Hop on Board the Potty Train

Ms. Greta Loomis, Junior Preschool Team LeaderTeachers

Having had many years’ experience with potty training as a parent and seasoned professional, here are some key techniques and tricks of the trade I’d like to share.

1. Every Child is Unique.

Many of you may know or heard of a child who was miraculously fully potty-trained before 2. BE WARNED! This is an exception to the norm. Possible – YES, typical – NO! And, IMHO girls do tend to get the hang of it sooner than boys.

Most children start expressing some interest in using the toilet by 2 – 3 years of age. Watch for signs that indicate a child is registering when they need to go/or after they’ve gone:

• Clutching at the front or back of their diaper or nether regions

• Verbalize when the need arises or soon after accident

• Don’t want to wear a diaper/pull up

• Interested in underwear

• Wants to try to sit on the toilet and wash own hands

• Follow’s other children’s lead


2. Involve Them in the Process.

Make it a “treat” and let them pick out their own underwear. Communication is key, not just with your child but anyone and everyone that should be aware (family members, friends, caregivers, teachers etc.). Inform them of where you are in the process, and how the past 12-24hrs have been.

3. Ditch the Diapers.

Regardless of your family’s circumstances, toilet training is a messy rite of passage! Explain to your child that they will be wearing underwear and encourage them to be dry and clean.

4. Regular Verbal Prompts and be Consistent.

Every 30-60 minutes ask “do you need to use the bathroom?”, “do we need to change your diaper/underwear?” or whatever verbage you use. Go through the process at regular intervals despite whether “successful” or not. Don’t be discouraged or focus on the “accidents”, keep it light and fun when in the bathroom. Talk, read, sing.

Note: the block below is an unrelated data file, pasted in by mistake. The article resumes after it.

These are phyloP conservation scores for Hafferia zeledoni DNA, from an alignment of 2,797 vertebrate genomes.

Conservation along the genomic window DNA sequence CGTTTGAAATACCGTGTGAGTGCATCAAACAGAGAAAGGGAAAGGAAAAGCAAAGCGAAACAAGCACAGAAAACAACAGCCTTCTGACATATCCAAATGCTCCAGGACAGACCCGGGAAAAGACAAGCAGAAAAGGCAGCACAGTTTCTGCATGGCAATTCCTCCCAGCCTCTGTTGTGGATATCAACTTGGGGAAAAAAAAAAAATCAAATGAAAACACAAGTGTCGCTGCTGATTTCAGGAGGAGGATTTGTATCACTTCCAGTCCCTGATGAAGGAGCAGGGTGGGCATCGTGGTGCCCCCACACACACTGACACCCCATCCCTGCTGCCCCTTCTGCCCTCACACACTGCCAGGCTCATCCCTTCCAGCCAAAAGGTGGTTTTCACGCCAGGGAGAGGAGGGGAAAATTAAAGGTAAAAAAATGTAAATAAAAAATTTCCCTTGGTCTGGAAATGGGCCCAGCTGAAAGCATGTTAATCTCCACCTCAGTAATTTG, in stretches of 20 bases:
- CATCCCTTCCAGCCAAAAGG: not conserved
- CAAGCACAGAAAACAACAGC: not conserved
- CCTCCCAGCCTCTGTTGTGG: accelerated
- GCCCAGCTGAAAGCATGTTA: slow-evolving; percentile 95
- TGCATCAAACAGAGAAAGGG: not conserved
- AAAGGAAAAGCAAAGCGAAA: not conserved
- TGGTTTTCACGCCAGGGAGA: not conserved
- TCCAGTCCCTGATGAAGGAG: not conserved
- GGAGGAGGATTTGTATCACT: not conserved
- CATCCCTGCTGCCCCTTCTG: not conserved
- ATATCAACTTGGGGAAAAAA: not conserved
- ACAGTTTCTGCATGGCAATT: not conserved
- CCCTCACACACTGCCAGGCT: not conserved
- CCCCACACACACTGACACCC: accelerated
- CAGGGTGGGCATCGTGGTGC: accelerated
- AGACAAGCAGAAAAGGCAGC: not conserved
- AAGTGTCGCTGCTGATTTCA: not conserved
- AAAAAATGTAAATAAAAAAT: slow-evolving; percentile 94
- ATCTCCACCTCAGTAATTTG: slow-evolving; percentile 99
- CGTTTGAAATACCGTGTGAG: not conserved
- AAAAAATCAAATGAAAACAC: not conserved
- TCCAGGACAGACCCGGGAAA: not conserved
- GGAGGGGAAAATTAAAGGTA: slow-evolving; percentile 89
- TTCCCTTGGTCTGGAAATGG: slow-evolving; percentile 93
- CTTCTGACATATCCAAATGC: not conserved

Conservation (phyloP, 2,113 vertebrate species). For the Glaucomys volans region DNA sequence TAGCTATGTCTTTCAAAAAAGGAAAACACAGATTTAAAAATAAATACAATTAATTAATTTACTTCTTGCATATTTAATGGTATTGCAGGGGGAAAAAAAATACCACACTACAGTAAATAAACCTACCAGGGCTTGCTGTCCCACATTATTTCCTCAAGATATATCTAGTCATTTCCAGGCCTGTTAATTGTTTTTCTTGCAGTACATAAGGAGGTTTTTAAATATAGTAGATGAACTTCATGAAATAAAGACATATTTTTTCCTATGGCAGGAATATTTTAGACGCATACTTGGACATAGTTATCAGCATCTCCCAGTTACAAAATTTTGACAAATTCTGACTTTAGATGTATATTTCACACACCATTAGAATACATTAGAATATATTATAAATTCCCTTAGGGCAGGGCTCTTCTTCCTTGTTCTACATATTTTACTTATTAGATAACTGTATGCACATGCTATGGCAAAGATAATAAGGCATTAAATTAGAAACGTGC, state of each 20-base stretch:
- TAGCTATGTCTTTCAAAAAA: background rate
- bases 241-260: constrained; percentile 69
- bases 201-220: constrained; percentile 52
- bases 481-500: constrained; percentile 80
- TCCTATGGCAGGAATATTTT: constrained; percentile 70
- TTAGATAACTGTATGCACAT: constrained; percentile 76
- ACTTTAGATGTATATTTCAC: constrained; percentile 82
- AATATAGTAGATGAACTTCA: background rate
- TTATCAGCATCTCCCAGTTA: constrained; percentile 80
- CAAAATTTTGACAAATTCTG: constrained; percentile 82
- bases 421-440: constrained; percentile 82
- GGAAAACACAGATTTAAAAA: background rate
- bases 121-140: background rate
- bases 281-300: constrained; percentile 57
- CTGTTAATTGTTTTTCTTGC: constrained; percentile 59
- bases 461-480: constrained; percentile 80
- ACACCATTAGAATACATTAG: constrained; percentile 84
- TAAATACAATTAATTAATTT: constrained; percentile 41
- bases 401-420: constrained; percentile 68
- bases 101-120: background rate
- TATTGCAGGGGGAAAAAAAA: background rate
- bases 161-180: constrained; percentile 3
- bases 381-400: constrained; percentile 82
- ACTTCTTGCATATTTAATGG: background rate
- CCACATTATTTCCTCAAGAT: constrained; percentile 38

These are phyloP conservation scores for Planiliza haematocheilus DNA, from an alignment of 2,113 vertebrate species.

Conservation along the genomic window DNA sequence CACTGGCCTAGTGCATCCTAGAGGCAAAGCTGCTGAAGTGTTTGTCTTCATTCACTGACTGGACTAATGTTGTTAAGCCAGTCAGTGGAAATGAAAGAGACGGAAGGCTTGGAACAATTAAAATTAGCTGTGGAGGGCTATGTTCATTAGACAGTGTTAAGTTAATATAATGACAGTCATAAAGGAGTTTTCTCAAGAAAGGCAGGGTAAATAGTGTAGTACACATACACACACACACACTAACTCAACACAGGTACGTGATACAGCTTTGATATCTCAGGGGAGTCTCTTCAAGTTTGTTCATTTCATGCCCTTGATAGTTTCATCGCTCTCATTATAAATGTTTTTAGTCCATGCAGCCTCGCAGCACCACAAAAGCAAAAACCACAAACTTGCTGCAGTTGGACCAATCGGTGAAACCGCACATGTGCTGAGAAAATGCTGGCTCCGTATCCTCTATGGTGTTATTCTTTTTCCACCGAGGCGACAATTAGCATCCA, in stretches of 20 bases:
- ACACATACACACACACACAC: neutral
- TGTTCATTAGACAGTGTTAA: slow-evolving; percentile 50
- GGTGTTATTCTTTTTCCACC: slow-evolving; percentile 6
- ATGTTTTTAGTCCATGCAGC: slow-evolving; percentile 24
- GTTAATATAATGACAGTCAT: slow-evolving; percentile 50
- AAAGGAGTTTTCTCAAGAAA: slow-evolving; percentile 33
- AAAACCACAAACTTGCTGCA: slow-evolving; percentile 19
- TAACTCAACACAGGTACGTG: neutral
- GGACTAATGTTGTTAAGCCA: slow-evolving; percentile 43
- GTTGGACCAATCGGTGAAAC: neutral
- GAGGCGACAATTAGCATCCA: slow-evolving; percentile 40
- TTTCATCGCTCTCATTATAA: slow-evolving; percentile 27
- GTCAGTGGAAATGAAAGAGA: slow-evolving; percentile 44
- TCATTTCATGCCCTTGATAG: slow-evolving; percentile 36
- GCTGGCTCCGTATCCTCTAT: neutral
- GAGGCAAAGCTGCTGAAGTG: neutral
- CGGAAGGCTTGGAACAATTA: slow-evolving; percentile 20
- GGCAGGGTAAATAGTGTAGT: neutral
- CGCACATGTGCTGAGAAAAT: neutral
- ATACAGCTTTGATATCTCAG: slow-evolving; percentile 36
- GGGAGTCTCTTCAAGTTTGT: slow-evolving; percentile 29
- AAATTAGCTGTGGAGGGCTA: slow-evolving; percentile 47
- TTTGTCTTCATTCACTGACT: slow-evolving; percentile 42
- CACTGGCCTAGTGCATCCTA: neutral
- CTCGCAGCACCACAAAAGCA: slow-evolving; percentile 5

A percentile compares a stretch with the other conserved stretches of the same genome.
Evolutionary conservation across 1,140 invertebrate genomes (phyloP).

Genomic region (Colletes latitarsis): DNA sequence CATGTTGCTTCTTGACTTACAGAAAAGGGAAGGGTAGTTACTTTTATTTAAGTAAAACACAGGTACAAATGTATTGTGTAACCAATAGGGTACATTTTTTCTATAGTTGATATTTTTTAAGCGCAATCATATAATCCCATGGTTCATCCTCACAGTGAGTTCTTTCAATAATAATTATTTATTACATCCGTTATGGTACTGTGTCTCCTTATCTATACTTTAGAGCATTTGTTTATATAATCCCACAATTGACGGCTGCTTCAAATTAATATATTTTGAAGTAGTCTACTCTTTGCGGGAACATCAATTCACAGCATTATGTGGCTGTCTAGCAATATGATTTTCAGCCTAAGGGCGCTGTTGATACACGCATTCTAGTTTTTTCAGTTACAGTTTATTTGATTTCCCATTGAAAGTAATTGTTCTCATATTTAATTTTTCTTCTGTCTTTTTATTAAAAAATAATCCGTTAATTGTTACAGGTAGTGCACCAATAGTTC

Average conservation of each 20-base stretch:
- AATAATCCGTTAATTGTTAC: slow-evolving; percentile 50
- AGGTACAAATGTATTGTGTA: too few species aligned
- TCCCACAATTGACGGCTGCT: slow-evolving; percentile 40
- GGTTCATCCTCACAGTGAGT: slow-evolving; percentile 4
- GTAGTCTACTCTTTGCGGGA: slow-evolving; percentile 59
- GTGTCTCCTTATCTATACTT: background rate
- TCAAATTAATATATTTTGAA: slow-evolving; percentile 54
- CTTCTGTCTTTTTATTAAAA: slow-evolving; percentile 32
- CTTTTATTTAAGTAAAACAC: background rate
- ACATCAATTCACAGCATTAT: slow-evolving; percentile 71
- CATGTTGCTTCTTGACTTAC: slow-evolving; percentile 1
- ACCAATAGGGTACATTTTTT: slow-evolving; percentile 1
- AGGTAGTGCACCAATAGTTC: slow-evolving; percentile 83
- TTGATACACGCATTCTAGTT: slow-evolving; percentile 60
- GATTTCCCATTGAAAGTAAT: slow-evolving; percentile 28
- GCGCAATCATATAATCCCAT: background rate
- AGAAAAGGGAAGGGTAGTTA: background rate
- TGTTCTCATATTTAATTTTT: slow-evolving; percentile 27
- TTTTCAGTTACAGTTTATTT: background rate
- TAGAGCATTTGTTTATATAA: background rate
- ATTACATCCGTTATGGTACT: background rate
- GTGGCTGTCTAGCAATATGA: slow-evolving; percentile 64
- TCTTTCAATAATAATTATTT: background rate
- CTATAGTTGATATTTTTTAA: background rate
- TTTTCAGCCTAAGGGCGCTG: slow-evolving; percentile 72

5. Positive Reinforcement.

A visual chart or system that involves tools to show their potty progress is widely recommended. For some, a sticker/treat/toy earning system works, whilst others feel that because it involves a basic human function, why should it be celebrated as such? I dare say general opinion is quite evenly distributed.

6. Be Patient!

Take lots of deep breaths. Ok, maybe not in near proximity. Expect accidents and try to understand that this really is your little one’s last bastion of control. Think about it though…..we pretty much dictate when they get up/go to sleep, when and what to eat, what they wear, where to go etc. etc. etc. This is the ONE thing they may subconsciously comprehend and act on – that we simply can’t affect directly.


Some families and kiddos prefer a smoother transition, whilst others are fine with the “rip the band-aid off” approach. Regardless, this is a major milestone in early childhood that affects us all, and if nothing else remember folks, everyone (albeit many different versions) gets it in the end 🙂